Apart from Flex Mode, the Galaxy Z Fold can also run multiple apps on the screen to take advantage of its tablet-sized screen.
These are great additions, but there’s plenty of room for Samsung to do more. Surprisingly, the software matches the hardware when it should be the exact opposite. While Flex Mode and the Z Fold’s versatile features are a great start, they aren’t compelling enough on their own to justify buying a foldable phone.
I would like Samsung to develop more attractive software features. Although I wouldn’t recommend buying itsince it doesn’t work as well as a regular phone, I think Microsoft is on to something when it comes to software.
Surface Duo 2 splits compatible apps between screens almost like you’re using an app in a whole new way. Amazon’s Kindle app turns the Duo into a digital book, Xbox GamePass turns it into a Nintendo 3DS-style handheld game console, and Outlook’s split-screen view turns it into a mini-laptop. There’s a lot of promise with foldable devices, and I hope Samsung finds more ways to capitalize on it.
Longer battery life
Battery life is one of the most important features of any phone, and foldable phones are no exception. Unfortunately, the Galaxy Z Fold 3 and Z Flip 3 both had poor battery life. My colleague Patrick HollandWith the Galaxy Z Fold 3’s 4400 mAh battery capacity. The Galaxy Z Flip 3 made it through about 11 hours before requiring a charge.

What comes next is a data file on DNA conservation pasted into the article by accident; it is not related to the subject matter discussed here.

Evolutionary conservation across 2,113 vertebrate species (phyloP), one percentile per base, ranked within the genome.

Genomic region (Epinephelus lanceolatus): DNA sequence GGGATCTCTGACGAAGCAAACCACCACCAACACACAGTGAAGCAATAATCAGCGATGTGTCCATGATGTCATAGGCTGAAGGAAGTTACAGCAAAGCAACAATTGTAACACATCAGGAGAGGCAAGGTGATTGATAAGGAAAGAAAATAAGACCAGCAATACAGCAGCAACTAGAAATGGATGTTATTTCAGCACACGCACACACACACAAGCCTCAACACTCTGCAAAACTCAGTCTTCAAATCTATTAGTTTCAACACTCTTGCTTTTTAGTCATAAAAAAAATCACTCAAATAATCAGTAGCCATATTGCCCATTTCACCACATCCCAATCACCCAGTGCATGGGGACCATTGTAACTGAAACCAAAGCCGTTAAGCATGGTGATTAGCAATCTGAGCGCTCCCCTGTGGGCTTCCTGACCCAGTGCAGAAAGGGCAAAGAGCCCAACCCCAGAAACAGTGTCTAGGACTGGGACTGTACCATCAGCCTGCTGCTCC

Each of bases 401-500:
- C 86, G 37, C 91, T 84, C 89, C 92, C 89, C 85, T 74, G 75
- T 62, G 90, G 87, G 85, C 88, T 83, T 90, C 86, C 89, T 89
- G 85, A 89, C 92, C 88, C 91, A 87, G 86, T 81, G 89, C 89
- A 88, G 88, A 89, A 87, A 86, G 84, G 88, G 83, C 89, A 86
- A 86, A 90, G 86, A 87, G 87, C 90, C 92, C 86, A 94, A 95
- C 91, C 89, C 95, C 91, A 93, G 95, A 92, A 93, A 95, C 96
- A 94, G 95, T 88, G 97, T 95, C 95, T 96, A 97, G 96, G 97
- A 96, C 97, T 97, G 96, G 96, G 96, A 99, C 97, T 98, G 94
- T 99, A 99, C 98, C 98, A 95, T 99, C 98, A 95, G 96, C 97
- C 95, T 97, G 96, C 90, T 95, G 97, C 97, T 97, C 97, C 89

Hopefully Samsung will improve the battery life or develop new ways to work around it in the next iterations of the Z Fold and Z Flip. And by “work around,” I mean Samsung could improve the devices’ fast charging speeds or improve the power-saving modes. The Galaxy Z Fold 3 charges up to 25 watts, while the Z Flip 3 charges at 15 watts, neither of which is anything special. Galaxy S22 Plus andfor example, both have a charging speed of 45 watts.
When it comes to the most important thing in a phone, camera quality goes hand in hand with battery life. The cameras on the Galaxy Z Flip 3 and Z Fold 3 are good, but there’s room for improvement. The Galaxy Z Flip 3 has a 12-megapixel wide-angle and 12-megapixel ultra-wide primary camera setup that, as my colleague wrote in the review, is “the equivalent of cameras you’d find on a $700 phone.” The Galaxy Z Fold 3 has a triple camera system that adds a 12-megapixel telephoto lens in addition to 12-megapixel wide and ultra-wide lenses.
These cameras are suitable for most people. Anyone considering buying one of these phones is undoubtedly more interested in the screen than the cameras. But for the price, I’d like to see camera quality that at least matches Samsung’s best non-folding phones. Like my colleague Patrick: “The Z Fold 3 has B+ cameras for an A+ price.” This is especially true of the Galaxy Z Fold 3’s under-display camera, which is a selfie camera for the phone when used in tablet mode.